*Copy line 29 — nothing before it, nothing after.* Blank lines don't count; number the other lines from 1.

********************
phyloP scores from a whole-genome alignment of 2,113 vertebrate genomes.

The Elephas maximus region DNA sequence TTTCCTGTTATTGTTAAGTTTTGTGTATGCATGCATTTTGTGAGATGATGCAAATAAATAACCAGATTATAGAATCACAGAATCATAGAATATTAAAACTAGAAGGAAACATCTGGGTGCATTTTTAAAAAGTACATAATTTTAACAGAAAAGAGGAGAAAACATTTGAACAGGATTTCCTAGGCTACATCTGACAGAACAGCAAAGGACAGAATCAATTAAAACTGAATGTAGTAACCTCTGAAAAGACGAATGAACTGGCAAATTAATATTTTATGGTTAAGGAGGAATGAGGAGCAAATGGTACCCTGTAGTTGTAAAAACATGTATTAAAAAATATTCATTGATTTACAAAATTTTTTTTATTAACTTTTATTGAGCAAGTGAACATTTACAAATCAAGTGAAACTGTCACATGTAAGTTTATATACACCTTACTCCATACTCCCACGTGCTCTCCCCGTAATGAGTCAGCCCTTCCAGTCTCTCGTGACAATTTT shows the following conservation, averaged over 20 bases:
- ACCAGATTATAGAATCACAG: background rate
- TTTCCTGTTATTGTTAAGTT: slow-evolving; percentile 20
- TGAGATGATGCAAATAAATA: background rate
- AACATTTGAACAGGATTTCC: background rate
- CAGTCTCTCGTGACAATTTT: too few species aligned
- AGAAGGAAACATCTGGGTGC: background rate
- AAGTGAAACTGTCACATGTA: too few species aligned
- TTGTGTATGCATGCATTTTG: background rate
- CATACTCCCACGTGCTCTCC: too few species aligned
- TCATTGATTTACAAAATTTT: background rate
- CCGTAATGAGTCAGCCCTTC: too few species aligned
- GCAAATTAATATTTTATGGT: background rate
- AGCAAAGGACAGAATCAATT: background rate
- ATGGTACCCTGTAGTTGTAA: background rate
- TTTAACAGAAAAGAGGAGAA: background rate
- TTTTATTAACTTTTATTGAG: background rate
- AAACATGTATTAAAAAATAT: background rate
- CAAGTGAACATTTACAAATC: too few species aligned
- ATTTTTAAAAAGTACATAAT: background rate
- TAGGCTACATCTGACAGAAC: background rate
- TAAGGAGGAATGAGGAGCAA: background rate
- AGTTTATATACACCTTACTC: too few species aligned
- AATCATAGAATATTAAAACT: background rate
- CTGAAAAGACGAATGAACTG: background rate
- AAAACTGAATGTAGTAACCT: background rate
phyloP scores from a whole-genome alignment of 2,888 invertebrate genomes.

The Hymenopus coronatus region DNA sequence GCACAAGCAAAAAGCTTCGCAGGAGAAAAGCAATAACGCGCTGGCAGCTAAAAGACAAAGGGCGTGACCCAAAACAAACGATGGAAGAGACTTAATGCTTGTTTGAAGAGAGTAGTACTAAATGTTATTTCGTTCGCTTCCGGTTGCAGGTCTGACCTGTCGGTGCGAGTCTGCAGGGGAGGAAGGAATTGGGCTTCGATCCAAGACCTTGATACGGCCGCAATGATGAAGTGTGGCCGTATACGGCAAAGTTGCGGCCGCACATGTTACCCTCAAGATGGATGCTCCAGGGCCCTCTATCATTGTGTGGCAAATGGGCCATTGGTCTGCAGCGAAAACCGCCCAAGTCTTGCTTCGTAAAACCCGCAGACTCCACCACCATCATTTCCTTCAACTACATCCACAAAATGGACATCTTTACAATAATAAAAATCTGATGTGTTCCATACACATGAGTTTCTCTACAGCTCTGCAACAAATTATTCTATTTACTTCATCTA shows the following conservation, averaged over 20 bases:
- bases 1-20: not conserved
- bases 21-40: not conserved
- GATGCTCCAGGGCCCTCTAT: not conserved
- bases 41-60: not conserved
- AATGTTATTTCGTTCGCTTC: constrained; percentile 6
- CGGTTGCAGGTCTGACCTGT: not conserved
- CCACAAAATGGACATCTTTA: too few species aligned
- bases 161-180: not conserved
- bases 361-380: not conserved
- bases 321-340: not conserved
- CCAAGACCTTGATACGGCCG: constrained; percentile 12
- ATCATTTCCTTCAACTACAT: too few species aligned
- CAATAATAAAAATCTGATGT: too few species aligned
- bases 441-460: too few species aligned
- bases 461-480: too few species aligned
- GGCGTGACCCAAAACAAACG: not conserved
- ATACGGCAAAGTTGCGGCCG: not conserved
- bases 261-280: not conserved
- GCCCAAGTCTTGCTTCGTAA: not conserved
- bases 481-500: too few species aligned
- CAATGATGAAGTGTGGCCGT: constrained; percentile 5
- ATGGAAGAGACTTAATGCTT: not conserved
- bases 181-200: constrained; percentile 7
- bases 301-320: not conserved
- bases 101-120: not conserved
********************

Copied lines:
The Hymenopus coronatus region DNA sequence GCACAAGCAAAAAGCTTCGCAGGAGAAAAGCAATAACGCGCTGGCAGCTAAAAGACAAAGGGCGTGACCCAAAACAAACGATGGAAGAGACTTAATGCTTGTTTGAAGAGAGTAGTACTAAATGTTATTTCGTTCGCTTCCGGTTGCAGGTCTGACCTGTCGGTGCGAGTCTGCAGGGGAGGAAGGAATTGGGCTTCGATCCAAGACCTTGATACGGCCGCAATGATGAAGTGTGGCCGTATACGGCAAAGTTGCGGCCGCACATGTTACCCTCAAGATGGATGCTCCAGGGCCCTCTATCATTGTGTGGCAAATGGGCCATTGGTCTGCAGCGAAAACCGCCCAAGTCTTGCTTCGTAAAACCCGCAGACTCCACCACCATCATTTCCTTCAACTACATCCACAAAATGGACATCTTTACAATAATAAAAATCTGATGTGTTCCATACACATGAGTTTCTCTACAGCTCTGCAACAAATTATTCTATTTACTTCATCTA shows the following conservation, averaged over 20 bases: